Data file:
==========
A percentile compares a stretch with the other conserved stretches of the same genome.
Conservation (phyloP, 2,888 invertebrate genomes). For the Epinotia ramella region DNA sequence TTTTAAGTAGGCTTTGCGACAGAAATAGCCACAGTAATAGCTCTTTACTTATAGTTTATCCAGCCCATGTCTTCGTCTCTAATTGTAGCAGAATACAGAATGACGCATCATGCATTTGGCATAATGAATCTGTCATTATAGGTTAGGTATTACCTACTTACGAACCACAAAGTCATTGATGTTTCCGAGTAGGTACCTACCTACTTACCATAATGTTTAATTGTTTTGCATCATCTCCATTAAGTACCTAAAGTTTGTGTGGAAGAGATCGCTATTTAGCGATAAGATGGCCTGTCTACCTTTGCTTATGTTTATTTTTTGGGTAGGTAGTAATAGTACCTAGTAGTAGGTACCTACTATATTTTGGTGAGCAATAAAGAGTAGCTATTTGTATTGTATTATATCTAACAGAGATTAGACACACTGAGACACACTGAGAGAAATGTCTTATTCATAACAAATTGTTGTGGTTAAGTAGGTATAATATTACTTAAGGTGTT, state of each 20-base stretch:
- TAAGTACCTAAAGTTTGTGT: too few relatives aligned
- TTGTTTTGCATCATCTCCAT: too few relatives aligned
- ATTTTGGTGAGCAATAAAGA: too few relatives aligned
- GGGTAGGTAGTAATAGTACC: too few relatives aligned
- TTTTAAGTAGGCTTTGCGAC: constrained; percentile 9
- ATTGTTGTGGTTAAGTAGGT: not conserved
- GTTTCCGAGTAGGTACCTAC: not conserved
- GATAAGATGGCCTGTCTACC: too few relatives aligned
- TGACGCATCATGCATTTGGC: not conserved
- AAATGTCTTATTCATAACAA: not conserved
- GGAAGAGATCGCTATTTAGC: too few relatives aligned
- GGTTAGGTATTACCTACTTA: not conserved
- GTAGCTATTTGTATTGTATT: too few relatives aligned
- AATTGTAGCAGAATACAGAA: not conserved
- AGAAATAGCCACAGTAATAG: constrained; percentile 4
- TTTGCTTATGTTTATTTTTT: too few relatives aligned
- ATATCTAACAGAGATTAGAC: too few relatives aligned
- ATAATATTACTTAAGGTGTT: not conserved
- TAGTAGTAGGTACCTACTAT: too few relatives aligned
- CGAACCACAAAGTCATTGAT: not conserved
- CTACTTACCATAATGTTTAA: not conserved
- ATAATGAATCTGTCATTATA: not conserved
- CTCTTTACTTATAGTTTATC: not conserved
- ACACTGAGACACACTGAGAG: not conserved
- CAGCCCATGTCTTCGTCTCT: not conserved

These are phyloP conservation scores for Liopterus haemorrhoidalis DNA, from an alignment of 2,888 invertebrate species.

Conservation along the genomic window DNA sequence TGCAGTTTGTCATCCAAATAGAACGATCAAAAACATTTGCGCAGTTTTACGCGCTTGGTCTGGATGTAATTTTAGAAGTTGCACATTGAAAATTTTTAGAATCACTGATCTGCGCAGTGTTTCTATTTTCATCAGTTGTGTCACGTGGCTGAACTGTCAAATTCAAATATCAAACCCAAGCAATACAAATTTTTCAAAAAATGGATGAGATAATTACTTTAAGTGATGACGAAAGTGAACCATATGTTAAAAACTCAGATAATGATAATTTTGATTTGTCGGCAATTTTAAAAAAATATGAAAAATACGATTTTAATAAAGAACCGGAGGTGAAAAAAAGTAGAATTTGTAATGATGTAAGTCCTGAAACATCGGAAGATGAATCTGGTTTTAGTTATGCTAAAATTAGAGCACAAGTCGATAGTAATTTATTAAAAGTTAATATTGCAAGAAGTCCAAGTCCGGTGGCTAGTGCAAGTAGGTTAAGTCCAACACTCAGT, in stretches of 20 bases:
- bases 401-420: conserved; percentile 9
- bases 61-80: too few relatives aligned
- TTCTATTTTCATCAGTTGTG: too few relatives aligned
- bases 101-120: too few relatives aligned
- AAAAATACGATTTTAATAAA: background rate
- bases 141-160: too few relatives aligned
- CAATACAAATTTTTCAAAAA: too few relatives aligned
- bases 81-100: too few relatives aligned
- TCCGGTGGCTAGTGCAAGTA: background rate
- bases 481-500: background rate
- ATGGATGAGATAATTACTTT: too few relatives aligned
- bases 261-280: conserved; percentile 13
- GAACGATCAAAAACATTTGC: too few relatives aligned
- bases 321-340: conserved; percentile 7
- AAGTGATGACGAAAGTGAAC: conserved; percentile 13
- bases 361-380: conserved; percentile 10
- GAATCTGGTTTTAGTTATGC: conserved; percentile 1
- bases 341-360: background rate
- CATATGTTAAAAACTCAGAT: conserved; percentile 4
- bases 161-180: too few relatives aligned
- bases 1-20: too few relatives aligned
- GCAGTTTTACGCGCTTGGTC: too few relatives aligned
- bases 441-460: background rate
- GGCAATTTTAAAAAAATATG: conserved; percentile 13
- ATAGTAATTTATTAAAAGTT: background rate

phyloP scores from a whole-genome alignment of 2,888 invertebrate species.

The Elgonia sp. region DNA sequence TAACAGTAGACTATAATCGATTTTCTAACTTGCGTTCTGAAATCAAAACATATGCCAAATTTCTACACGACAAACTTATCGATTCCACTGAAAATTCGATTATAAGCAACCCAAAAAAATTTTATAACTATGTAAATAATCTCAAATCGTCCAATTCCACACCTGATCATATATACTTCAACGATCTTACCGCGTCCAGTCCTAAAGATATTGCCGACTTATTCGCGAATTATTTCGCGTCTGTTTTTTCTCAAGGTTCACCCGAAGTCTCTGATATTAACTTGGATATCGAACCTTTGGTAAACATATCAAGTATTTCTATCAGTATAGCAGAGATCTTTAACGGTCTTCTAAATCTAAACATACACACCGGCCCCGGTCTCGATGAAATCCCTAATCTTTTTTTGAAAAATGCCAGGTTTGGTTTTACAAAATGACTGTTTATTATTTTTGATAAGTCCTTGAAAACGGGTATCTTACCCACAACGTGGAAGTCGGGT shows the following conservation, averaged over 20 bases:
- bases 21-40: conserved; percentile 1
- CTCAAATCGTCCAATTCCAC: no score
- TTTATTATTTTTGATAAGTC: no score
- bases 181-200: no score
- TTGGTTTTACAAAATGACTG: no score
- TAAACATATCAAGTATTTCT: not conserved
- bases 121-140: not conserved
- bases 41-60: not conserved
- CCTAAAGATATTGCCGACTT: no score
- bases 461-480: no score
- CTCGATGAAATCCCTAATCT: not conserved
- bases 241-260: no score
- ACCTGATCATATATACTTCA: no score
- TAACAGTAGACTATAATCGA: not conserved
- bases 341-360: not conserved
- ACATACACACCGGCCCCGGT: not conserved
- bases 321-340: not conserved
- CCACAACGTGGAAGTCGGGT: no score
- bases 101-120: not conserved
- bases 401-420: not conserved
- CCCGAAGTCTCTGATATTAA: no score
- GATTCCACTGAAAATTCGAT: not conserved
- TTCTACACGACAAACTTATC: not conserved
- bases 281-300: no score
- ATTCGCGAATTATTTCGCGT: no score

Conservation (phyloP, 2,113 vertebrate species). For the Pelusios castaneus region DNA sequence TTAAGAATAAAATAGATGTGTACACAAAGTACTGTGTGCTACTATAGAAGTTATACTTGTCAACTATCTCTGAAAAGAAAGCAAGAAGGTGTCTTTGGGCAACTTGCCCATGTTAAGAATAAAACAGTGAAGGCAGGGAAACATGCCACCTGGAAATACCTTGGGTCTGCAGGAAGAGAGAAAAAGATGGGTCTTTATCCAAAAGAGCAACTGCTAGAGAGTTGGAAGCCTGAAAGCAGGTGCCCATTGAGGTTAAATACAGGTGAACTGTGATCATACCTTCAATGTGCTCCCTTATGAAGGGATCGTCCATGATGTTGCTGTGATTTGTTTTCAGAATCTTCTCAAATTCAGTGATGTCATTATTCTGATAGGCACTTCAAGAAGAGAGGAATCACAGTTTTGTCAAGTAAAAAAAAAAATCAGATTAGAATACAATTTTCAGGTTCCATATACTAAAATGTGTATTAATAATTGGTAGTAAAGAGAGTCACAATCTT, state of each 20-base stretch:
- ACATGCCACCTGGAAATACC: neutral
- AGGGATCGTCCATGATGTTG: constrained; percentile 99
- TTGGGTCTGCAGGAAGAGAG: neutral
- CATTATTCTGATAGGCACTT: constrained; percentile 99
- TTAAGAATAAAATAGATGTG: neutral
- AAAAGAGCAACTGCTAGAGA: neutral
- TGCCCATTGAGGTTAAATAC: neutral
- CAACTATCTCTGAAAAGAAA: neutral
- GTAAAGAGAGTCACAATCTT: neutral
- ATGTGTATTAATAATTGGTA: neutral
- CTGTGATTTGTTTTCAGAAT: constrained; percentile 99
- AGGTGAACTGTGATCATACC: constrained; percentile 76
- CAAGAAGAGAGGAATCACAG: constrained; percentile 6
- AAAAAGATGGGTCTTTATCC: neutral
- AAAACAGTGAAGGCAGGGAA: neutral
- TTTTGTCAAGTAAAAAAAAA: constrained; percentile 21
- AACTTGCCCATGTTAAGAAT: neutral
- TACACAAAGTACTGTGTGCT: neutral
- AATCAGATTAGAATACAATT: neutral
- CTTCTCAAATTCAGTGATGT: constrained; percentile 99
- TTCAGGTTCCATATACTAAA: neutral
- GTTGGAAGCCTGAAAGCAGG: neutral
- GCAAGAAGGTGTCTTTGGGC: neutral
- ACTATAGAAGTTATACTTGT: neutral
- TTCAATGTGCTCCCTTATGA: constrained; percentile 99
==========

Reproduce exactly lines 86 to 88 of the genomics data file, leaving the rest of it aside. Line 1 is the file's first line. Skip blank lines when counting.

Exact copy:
- CATTATTCTGATAGGCACTT: constrained; percentile 99
- TTAAGAATAAAATAGATGTG: neutral
- AAAAGAGCAACTGCTAGAGA: neutral